The Company sells prescription and over-the-counter medicines, TCM, dietary supplement, medical devices, and sundry items. The class of customers, selling practice and distribution process are the same for all products.  Based on qualitative and quantitative criteria established by the FASB’s accounting standard, “Disclosures about Segments of an Enterprise and Related Information,” the Company considers itself to be operating within one reportable segment.
 
 
27

 
 
The Company does not have long-lived assets located outside the PRC. In accordance with the enterprise-wide disclosure requirements of FASB’s accounting standard, the Company's net revenue from external customers through its retail stores by main products is as follows:
 
 
   
Three Months Ended
   
Nine months Ended
 
   
December 31,
   
December 31,
 
   
2011
   
2010
   
2011
   
2010
 
Prescription Drugs
 
$
   7,614,912
   
$
6,517,673
   
$
 24,772,923
   
$
18,808,425
 
Over-The-Counter (OTC) Drugs
   
        4,832,509
     
5,121,520
     
              16,381,025
     
16,462,132
 
Nutritional Supplements
   
       1,618,888
     
1,247,007
     
6,102,186
     
4,746,812
 
TCM
   
       3,538,194
     
2,484,452
     
   8,540,874
     
5,161,941
 
Sundry Products
   
          268,181
     
277,308
     
       942,169
     
926,312
 
Medical Devices
   
251,223
     
195,378
     
1,088,987
     
623,314
 
Chinese white liquor
   
-
     
-
     
-
     
-
 
Total
 
$
18,123,907
   
$
15,843,338
   
$
57,828,164
   
$
46,728,936
 
 
The Company's net revenue from external customers through wholesales by main products is as follows:
 
 
   
Three Months Ended
   
Nine months Ended
 
   
December 31,
   
December 31,
 
   
2011
   
2010
   
2011
   
2010
 
Prescription Drugs
 
$
      6,082,045
   
$
-
   
$
      9,295,287
   
$
-
 
Over-The-Counter (OTC) Drugs
   
      1,264,050
     
-
     
      1,942,169
     
-
 
Nutritional Supplements
   
          1,294
     
-
     
               7,330
     
-
 
TCM
   
     152,718
     
-
     
          189,491
     
-
 
Sundry Products
   
            245
     
-
     
                  586
     
-
 
Medical Devices
   
        19,690
     
-
     
            33,728
     
-
 
Chinese white liquor
   
-
     
2,198,971
     
-
     
2,198,971
 
Total
 
$
7,520,042
   
$
2,198,971
   
$
11,468,591
   
$
2,198,971
 
 
The Company believes that the acquisition of Jiuxin Medicine created a second reportable segment for financial reporting purposes, and reports on its two segments, wholesale and retail sales as above. The Company is continuing to integrate the books and records of Jiuxin Medicine and expects to disclose more complete segment information in future filings.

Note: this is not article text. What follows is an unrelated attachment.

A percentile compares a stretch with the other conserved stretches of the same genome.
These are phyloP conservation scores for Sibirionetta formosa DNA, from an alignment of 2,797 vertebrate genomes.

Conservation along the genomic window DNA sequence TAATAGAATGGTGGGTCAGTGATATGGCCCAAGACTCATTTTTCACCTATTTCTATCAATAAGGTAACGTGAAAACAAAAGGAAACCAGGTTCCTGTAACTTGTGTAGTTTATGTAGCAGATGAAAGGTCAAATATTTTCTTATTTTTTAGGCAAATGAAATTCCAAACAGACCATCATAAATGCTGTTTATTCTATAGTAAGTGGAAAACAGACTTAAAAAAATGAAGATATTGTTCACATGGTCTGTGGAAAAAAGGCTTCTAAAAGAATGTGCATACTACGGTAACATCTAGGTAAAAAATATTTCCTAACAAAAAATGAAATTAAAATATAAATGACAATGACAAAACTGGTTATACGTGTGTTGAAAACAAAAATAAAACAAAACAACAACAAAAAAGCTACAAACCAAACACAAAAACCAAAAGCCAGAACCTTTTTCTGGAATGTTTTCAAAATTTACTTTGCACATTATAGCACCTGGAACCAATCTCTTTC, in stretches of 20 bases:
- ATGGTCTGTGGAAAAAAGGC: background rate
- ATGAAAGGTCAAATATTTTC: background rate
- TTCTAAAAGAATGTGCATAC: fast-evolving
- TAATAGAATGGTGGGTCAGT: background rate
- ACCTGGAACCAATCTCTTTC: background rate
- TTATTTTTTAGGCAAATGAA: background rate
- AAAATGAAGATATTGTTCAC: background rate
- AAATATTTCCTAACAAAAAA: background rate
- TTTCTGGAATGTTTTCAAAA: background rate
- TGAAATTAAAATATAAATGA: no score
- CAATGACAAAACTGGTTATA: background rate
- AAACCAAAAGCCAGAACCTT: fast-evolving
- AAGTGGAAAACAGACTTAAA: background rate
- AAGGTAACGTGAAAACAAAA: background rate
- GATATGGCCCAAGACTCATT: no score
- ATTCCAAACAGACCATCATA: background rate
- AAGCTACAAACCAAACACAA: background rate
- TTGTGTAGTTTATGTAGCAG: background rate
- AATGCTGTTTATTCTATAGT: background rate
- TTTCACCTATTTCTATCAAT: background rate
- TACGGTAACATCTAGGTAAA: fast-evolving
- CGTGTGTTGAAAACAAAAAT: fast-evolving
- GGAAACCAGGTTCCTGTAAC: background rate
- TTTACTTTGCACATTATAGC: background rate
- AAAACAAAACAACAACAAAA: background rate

Note 16 – BUSINESS COMBINATION
 
Quannuo Technology
 
On November 19, 2010, Shouantang Technology entered into equity ownership transfer agreements with the owners of Quannuo Technology to acquire 100% of equity interests of Quannuo Technology and its subsidiary, Hangzhou Quannuo. Quannuo Technology develops software for online drugstores.
 
Shouantang Technology acquired all assets and assumed all liabilities of Quannuo Technology. The consideration of the transaction included a cash payment of $606,800 (RMB 4,000,000) to pay off outstanding loans with the former owners, with the excess capitalized by the Company as intangible assets of approximately $443,125. Amortization expense of the software acquired was $38,217 and $113,629 for the three and nine months ended December 31, 2011.
 
Shanghai Zhongxing
 
On July 29, 2011, Shanghai Lydia obtained control of Shanghai Zhongxing pursuant to an agreement entered into on the same date to acquire 99% of the equity interests of Shanghai Zhongxing for a total consideration of $76,874 (RMB 495,000), including $30,284 (RMB 195,000) for Mr. Xiuyan Liu’s 39%, and $46,590 (RMB 300,000) for Mr. Xudong Fan’s 60%.
 
 
28

 
 
Jiuxin Medicine
 
On August 25, 2011, Jiuzhou Pharmacy completed its acquisition of Jiuxin Medicine. Jiuxin Medicine is a wholesale drug distributor and is licensed to distribute prescription and non-prescription pharmaceutical products throughout China. Jiuzhou Pharmacy acquired all assets and assumed all liabilities of Jiuxin Medicine. The consideration of the transaction included a cash payment of $4,665,000 (RMB 30,000,000). The excess purchase price over the fair value of the assets acquired was capitalized by the Company as goodwill and totaled $1,378,404.